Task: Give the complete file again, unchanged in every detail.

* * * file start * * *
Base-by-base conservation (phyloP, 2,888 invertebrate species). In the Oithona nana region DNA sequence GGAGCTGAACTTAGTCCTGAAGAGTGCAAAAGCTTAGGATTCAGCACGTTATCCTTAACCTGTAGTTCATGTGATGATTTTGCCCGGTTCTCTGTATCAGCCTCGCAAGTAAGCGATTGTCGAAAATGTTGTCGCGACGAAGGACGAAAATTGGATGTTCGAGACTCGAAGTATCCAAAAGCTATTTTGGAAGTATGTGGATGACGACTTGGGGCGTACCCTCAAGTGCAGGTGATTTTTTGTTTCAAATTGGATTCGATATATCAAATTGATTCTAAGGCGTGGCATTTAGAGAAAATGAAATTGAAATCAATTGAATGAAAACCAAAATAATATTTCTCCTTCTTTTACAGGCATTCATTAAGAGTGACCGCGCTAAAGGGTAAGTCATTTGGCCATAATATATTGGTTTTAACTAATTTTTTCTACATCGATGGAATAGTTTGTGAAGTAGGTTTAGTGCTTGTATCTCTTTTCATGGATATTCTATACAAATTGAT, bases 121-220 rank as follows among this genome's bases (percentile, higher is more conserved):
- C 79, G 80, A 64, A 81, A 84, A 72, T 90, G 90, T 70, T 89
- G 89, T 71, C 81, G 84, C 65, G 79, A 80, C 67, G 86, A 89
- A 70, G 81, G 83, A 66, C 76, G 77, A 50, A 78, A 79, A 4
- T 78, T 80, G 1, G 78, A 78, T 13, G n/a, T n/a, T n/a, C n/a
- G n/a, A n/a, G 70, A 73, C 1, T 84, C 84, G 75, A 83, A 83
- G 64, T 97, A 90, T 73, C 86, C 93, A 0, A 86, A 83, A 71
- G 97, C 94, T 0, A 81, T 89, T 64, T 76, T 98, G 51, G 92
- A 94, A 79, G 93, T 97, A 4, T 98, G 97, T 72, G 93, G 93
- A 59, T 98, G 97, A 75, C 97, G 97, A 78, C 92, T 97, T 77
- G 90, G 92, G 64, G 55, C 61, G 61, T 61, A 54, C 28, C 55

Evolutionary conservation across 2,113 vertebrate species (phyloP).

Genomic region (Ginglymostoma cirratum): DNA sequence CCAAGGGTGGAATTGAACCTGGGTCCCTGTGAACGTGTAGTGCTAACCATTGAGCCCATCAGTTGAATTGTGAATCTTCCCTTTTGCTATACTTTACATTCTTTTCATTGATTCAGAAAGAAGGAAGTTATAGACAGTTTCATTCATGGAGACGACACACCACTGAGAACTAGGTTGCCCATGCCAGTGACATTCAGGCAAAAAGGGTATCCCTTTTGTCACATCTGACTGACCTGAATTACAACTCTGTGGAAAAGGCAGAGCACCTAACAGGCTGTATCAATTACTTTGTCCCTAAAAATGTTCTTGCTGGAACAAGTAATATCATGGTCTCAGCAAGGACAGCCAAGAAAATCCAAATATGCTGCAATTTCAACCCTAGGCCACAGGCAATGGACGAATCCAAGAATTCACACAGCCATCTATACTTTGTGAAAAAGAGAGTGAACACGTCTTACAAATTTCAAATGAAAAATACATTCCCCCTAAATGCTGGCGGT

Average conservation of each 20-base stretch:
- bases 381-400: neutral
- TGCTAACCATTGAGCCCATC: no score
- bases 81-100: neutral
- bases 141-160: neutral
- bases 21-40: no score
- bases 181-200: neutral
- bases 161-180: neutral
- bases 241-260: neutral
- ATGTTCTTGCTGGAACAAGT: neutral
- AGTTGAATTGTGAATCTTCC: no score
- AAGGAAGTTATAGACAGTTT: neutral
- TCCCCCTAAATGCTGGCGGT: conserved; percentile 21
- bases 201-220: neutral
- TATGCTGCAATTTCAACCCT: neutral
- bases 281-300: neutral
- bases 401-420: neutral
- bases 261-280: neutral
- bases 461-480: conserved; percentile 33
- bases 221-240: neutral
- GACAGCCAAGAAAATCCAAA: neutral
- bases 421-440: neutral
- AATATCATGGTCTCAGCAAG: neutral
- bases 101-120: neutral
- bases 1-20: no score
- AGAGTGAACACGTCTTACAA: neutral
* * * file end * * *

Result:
Base-by-base conservation (phyloP, 2,888 invertebrate species). In the Oithona nana region DNA sequence GGAGCTGAACTTAGTCCTGAAGAGTGCAAAAGCTTAGGATTCAGCACGTTATCCTTAACCTGTAGTTCATGTGATGATTTTGCCCGGTTCTCTGTATCAGCCTCGCAAGTAAGCGATTGTCGAAAATGTTGTCGCGACGAAGGACGAAAATTGGATGTTCGAGACTCGAAGTATCCAAAAGCTATTTTGGAAGTATGTGGATGACGACTTGGGGCGTACCCTCAAGTGCAGGTGATTTTTTGTTTCAAATTGGATTCGATATATCAAATTGATTCTAAGGCGTGGCATTTAGAGAAAATGAAATTGAAATCAATTGAATGAAAACCAAAATAATATTTCTCCTTCTTTTACAGGCATTCATTAAGAGTGACCGCGCTAAAGGGTAAGTCATTTGGCCATAATATATTGGTTTTAACTAATTTTTTCTACATCGATGGAATAGTTTGTGAAGTAGGTTTAGTGCTTGTATCTCTTTTCATGGATATTCTATACAAATTGAT, bases 121-220 rank as follows among this genome's bases (percentile, higher is more conserved):
- C 79, G 80, A 64, A 81, A 84, A 72, T 90, G 90, T 70, T 89
- G 89, T 71, C 81, G 84, C 65, G 79, A 80, C 67, G 86, A 89
- A 70, G 81, G 83, A 66, C 76, G 77, A 50, A 78, A 79, A 4
- T 78, T 80, G 1, G 78, A 78, T 13, G n/a, T n/a, T n/a, C n/a
- G n/a, A n/a, G 70, A 73, C 1, T 84, C 84, G 75, A 83, A 83
- G 64, T 97, A 90, T 73, C 86, C 93, A 0, A 86, A 83, A 71
- G 97, C 94, T 0, A 81, T 89, T 64, T 76, T 98, G 51, G 92
- A 94, A 79, G 93, T 97, A 4, T 98, G 97, T 72, G 93, G 93
- A 59, T 98, G 97, A 75, C 97, G 97, A 78, C 92, T 97, T 77
- G 90, G 92, G 64, G 55, C 61, G 61, T 61, A 54, C 28, C 55

Evolutionary conservation across 2,113 vertebrate species (phyloP).

Genomic region (Ginglymostoma cirratum): DNA sequence CCAAGGGTGGAATTGAACCTGGGTCCCTGTGAACGTGTAGTGCTAACCATTGAGCCCATCAGTTGAATTGTGAATCTTCCCTTTTGCTATACTTTACATTCTTTTCATTGATTCAGAAAGAAGGAAGTTATAGACAGTTTCATTCATGGAGACGACACACCACTGAGAACTAGGTTGCCCATGCCAGTGACATTCAGGCAAAAAGGGTATCCCTTTTGTCACATCTGACTGACCTGAATTACAACTCTGTGGAAAAGGCAGAGCACCTAACAGGCTGTATCAATTACTTTGTCCCTAAAAATGTTCTTGCTGGAACAAGTAATATCATGGTCTCAGCAAGGACAGCCAAGAAAATCCAAATATGCTGCAATTTCAACCCTAGGCCACAGGCAATGGACGAATCCAAGAATTCACACAGCCATCTATACTTTGTGAAAAAGAGAGTGAACACGTCTTACAAATTTCAAATGAAAAATACATTCCCCCTAAATGCTGGCGGT

Average conservation of each 20-base stretch:
- bases 381-400: neutral
- TGCTAACCATTGAGCCCATC: no score
- bases 81-100: neutral
- bases 141-160: neutral
- bases 21-40: no score
- bases 181-200: neutral
- bases 161-180: neutral
- bases 241-260: neutral
- ATGTTCTTGCTGGAACAAGT: neutral
- AGTTGAATTGTGAATCTTCC: no score
- AAGGAAGTTATAGACAGTTT: neutral
- TCCCCCTAAATGCTGGCGGT: conserved; percentile 21
- bases 201-220: neutral
- TATGCTGCAATTTCAACCCT: neutral
- bases 281-300: neutral
- bases 401-420: neutral
- bases 261-280: neutral
- bases 461-480: conserved; percentile 33
- bases 221-240: neutral
- GACAGCCAAGAAAATCCAAA: neutral
- bases 421-440: neutral
- AATATCATGGTCTCAGCAAG: neutral
- bases 101-120: neutral
- bases 1-20: no score
- AGAGTGAACACGTCTTACAA: neutral